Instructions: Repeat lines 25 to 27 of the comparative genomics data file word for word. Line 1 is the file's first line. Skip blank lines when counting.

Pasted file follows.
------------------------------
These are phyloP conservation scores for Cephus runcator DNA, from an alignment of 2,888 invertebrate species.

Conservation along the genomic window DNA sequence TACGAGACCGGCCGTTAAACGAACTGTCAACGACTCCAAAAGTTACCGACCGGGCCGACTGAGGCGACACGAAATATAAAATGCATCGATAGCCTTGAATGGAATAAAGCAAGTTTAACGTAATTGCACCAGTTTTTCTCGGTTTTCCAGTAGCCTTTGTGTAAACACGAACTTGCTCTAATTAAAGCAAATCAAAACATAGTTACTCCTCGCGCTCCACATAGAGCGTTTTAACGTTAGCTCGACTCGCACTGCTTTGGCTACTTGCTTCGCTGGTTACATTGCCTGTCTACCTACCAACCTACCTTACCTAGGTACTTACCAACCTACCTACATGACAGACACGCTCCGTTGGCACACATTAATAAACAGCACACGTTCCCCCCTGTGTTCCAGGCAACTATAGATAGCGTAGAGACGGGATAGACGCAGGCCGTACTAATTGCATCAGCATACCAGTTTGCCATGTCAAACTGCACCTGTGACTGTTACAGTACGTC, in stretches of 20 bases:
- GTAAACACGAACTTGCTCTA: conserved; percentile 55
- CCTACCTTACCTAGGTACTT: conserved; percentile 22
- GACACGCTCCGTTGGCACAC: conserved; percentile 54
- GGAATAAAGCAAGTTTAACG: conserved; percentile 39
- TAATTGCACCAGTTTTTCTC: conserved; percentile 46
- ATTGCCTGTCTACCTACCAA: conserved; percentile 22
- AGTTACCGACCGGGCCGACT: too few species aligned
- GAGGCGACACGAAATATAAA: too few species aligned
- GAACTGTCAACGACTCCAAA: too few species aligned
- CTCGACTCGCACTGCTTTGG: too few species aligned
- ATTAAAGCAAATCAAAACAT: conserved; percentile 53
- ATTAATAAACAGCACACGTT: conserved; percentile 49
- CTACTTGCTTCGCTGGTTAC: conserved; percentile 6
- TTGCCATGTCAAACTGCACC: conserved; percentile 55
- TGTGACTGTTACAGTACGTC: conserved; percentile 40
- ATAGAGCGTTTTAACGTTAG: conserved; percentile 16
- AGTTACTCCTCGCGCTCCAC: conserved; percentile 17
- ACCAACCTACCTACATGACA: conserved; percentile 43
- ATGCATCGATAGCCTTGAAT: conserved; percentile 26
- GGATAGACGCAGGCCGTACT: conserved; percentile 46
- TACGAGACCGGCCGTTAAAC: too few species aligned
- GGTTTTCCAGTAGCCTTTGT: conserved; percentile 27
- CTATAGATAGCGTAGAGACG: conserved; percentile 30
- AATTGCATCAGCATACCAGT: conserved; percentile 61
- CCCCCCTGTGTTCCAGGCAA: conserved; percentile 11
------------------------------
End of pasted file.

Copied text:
- CTATAGATAGCGTAGAGACG: conserved; percentile 30
- AATTGCATCAGCATACCAGT: conserved; percentile 61
- CCCCCCTGTGTTCCAGGCAA: conserved; percentile 11